• Wisteria trees need to be trimmed throughout the summer. Keep long tendrils trimmed back to maintain the shape of the tree.
    • Plant beets now for fall harvest. They will have a deeper red color than beets planted for spring harvest, and tend to have higher sugar levels too.
    • Budworms eat the petals of geraniums and petunias, leaving you with no flowers. Spray plants weekly with BT for complete control.
    • Trim grapevines to allow more sun to reach the fruit and sweeten the grapes, if they are being shaded heavily by the foliage.

Mouthwatering Peaches for your Orchard

This is a great year for summer stone fruit in Willits, and the peaches are delicious! Mild spring weather allowed trees to pollenate successfully and bring in bumper crops. If you missed out on the harvest, you might consider planting a peach tree in your orchard.

There are hundreds of different peach varieties, but basically there are two types, the freestones and the clingstones. In freestone types, the flesh separates readily from the pit. In the clingstone type, the flesh clings tightly to the pit. Freestone types are usually preferred for eating fresh or for freezing, while clingstone types are used primarily for canning. Fruit may be either yellow or white-fleshed.

Nothing compares to the taste of tree-ripe peaches. The main challenges to growing good peaches in our area are late spring frosts and a disease known as “peach leaf curl.” Selecting varieties that are both late-blooming and resistant to peach leaf curl will result in the best crops.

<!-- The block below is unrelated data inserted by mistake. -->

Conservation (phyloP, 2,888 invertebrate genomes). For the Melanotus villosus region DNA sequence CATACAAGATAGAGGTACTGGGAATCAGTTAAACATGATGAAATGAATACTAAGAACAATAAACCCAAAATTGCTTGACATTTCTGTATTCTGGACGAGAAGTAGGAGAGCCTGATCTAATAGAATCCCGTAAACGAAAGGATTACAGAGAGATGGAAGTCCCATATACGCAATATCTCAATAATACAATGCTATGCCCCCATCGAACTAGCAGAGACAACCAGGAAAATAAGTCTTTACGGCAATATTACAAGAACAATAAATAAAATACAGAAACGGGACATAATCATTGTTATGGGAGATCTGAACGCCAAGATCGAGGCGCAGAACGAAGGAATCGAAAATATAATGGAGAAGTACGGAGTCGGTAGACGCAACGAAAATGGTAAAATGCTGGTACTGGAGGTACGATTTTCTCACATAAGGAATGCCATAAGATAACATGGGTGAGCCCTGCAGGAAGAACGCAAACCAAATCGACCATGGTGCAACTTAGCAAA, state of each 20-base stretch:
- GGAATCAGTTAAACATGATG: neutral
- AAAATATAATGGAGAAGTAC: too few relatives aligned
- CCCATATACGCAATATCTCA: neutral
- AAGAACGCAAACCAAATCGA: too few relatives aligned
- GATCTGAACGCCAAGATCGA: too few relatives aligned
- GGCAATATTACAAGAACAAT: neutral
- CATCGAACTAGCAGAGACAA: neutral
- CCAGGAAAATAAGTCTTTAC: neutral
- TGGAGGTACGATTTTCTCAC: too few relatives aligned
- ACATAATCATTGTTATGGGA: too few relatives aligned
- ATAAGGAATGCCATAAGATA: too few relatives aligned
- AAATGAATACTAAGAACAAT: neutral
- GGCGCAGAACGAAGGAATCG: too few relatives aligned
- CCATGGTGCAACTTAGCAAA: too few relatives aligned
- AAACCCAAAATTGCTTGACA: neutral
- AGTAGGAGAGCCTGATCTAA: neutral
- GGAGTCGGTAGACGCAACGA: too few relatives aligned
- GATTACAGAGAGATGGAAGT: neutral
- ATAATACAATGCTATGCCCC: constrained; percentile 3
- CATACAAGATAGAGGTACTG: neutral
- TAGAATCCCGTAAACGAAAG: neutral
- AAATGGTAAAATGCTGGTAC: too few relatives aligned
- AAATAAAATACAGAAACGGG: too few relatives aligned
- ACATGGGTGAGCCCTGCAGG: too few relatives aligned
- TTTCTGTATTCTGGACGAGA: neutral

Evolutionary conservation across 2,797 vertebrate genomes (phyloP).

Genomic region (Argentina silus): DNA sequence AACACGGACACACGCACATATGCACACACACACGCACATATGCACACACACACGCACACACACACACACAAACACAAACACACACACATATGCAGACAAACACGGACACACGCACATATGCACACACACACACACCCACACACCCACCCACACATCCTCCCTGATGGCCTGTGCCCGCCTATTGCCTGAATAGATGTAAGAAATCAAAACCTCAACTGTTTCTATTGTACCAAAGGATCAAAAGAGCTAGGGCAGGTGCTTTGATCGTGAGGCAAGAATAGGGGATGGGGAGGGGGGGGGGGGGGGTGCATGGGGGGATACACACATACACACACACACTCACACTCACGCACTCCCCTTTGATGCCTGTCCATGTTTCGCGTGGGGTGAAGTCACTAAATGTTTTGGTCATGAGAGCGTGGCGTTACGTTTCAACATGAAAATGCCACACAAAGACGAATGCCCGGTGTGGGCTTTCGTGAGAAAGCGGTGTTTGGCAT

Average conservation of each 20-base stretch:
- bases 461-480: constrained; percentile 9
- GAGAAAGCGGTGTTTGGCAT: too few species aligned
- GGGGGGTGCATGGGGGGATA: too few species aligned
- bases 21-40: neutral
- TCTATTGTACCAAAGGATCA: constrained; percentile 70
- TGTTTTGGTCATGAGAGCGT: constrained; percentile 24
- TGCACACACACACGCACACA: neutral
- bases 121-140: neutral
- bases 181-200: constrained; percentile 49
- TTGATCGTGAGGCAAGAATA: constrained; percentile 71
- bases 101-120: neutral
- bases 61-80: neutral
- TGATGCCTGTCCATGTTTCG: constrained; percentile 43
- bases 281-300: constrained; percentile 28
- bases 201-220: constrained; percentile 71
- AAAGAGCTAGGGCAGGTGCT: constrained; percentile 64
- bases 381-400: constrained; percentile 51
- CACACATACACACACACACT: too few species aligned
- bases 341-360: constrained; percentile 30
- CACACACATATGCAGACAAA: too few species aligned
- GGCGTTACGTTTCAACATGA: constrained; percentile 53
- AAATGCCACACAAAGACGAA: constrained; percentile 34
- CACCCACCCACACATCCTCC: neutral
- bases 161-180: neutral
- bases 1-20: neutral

Frost, Q-1-8 and Indian Free are excellent choices. Frost is a delicious yellow freestone while Q-1-8 and Indian Free are both white peaches with rich flavor. Other peach varieties which can be grown in our area are Redhaven, an old-time favorite, Donut, a unique white peach with a sunken center (shaped like a doughnut), Elberta, the most popular of all peaches, Reliance, a cold-hardy peach that is a favorite for canning, and Gold Dust, an early peach with golden juicy sweetness.

Most peach cultivars do not require cross pollination and a single peach tree can be expected to bear crops in the home orchard. However, two or three different trees will extend the season and provide fruit over a couple of months.

Standard trees grow 15 to 25 feet tall if unpruned, but can be kept to 10 to 12 feet with consistent pruning, especially summer pruning. The best standard rootstock for our area is Lovell, which has a vigorous root system that is tolerant of wet soil or heavy soil. St. Julian is a good dwarfing rootstock that dwarfs trees to 80% of standard, and has good anchorage and excellent vigor. Trees on St. Julian tolerate wet soil as well as drought conditions. Citation rootstock dwarfs peaches to 8-14 ft. Trees will be very tolerant of wet soil but not drought tolerant. Citation rootstock induces heavy bearing at a young age.

Peach trees require full sunlight. If possible, select a site with a raised elevation or on a slope, so that cold air can drain away from the tree on a cold night during bloom. Trees need well drained soil as roots will not tolerate soils where water remains on or near the surface for more than one hour after a heavy rain.

Peaches do not bear a crop every year in our climate, but when they do a single tree can produce 200 pounds of luscious, juicy fruit.